The transient nature of the city and urban environment promotes the coolness of the temporary. It’s edgy and trendy to provide temporary solutions. What better excuse do we have to make mess and express ourselves? After all, it is owing to its temporariness that it can be cleared away, cleaned and …forgotten?
In addition to these ‘concrete’ examples lies a very unique, natural, green and wild example of temporariness. The NQ Growboxes are situated in Piccadilly Basin and will be entering their 10th (perhaps even their 11th or 12th) season this spring. This little haven reminds people that amongst a concrete cityscape you can experience the temporal nature of seasons and the precariousness of such initiatives. Exposed to (all) the elements, the NQ Growboxes provide local photographer Sarah Marshall with many great and astonishing examples of the resilience of nature. Marshall’s inquisitiveness of urban nature is shared through the lens of her camera. This documentation of wildlife surviving and thriving is a valuable record of the biodiversity that lives in and amongst the mess and chaos of Manchester’s City Centre.
We don’t know when this community intervention will come to an end, but we do know the impact of its presence is and has been felt amongst a number of people who have engaged in its existence. How might this temporary initiative influence the imminent design and development of Piccadilly Basin, if at all?
Indeed, the aesthetic of the temporary or the wild can inform the design of its ‘forever’ use. A great example is the Ruhr’s Industrial Heritage Trail in Germany, specifically the Landschaftspark. Located in Duisburg-Meiderich this public park was designed in 1991 by Latz + Partner, ‘with the intention that it works to heal and understand the industrial past, rather than trying to reject it.’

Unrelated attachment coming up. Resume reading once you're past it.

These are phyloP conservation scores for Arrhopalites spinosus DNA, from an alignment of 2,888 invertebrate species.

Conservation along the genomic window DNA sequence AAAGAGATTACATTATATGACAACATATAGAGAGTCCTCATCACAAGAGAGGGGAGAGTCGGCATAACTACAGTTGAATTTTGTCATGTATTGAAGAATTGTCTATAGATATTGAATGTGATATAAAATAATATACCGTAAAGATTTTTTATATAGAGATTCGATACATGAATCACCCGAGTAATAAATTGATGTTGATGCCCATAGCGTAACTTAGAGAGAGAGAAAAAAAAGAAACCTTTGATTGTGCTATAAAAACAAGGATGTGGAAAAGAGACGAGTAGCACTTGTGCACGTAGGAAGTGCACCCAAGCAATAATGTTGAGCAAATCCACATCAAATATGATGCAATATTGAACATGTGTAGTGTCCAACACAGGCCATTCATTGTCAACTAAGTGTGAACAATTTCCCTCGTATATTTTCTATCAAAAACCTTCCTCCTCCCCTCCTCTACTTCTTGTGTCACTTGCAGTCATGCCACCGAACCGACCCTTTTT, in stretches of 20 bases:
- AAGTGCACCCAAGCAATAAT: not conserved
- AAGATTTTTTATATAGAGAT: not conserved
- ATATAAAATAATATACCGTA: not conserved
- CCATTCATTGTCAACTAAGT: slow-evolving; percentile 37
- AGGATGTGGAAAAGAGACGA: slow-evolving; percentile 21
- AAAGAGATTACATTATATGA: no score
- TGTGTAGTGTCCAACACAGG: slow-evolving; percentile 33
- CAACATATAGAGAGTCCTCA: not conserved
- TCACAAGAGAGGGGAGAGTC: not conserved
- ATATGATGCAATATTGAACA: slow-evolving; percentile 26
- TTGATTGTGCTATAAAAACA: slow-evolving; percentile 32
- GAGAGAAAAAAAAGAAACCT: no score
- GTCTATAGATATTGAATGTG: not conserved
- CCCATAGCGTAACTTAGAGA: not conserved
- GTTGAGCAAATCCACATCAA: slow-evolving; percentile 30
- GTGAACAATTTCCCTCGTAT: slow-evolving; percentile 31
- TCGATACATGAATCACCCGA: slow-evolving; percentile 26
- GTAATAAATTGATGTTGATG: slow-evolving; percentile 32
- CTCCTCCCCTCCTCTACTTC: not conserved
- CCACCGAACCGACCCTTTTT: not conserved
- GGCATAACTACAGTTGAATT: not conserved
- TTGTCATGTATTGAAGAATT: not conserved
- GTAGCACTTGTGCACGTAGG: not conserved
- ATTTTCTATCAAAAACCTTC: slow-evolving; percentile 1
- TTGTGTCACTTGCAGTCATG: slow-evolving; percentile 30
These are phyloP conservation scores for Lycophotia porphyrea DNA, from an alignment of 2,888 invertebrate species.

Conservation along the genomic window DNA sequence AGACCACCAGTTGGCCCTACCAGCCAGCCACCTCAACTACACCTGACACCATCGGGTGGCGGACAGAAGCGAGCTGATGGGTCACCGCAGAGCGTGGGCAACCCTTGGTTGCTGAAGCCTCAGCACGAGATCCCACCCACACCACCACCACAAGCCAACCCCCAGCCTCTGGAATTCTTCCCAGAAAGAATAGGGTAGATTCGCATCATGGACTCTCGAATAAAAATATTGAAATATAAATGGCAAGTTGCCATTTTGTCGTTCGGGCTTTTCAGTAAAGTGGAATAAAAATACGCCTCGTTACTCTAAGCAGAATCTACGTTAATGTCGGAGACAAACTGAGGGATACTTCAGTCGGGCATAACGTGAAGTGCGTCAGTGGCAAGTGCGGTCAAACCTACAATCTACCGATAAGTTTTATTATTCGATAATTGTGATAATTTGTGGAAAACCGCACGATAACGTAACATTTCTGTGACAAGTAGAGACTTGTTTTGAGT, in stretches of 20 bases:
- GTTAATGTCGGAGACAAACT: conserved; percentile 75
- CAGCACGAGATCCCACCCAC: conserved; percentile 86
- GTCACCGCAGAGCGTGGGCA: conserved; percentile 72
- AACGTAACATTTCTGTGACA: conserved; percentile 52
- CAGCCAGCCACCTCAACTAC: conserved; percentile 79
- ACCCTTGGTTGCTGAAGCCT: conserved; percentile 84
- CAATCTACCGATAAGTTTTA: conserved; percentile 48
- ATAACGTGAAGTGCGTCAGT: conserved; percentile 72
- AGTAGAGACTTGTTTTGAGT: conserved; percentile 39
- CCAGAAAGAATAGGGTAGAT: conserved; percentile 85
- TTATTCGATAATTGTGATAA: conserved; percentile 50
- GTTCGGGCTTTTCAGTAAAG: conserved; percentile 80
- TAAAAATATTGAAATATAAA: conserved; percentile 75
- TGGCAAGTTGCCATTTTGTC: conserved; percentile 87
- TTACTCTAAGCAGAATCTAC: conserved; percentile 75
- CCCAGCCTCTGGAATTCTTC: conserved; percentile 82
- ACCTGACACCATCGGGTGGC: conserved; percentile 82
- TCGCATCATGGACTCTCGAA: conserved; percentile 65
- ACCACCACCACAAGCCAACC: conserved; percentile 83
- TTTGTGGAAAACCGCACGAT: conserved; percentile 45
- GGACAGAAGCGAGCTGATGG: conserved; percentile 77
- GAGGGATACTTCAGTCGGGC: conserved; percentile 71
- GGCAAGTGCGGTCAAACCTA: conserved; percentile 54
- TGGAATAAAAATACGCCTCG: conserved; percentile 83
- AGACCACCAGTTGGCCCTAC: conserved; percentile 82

As we enter into Spring, I would like to awaken a curiosity in each of us that focuses on the attachments we do form to spaces. Whilst everything seems (and is) temporary, rather than bury our memories, stories and encounters of the temporary, how might we maintain and protect them in order to better motivate our social action?
In Kate Bradbury’s book, the author recalls revisiting her family’s back garden she so fondly remembered as a child and seeing that new owners had built upon it,
“To see a world, my world, buttoned up, buried like that, destroyed me. That vision of my childhood lost beneath asphalt has never really left me. It may even have something to do with why I’m here now.”
As an award-winning author and journalist, Bradbury is a spokesperson for nature and wildlife not just through words but in and through her actions. I would like to encourage us therefore not to dwell on the destruction and the voids that spaces might leave.
These spaces do not own our memories, we do.
Let’s consider what effects and influences the life from within the temporary has had on our motivations, sense of purpose and creative spirit.
I urge you to ask yourself – How might your experiences of temporary spaces inspire the design of spaces that are built to last? And how has losing something inspired you to preserve and conserve the life of something else?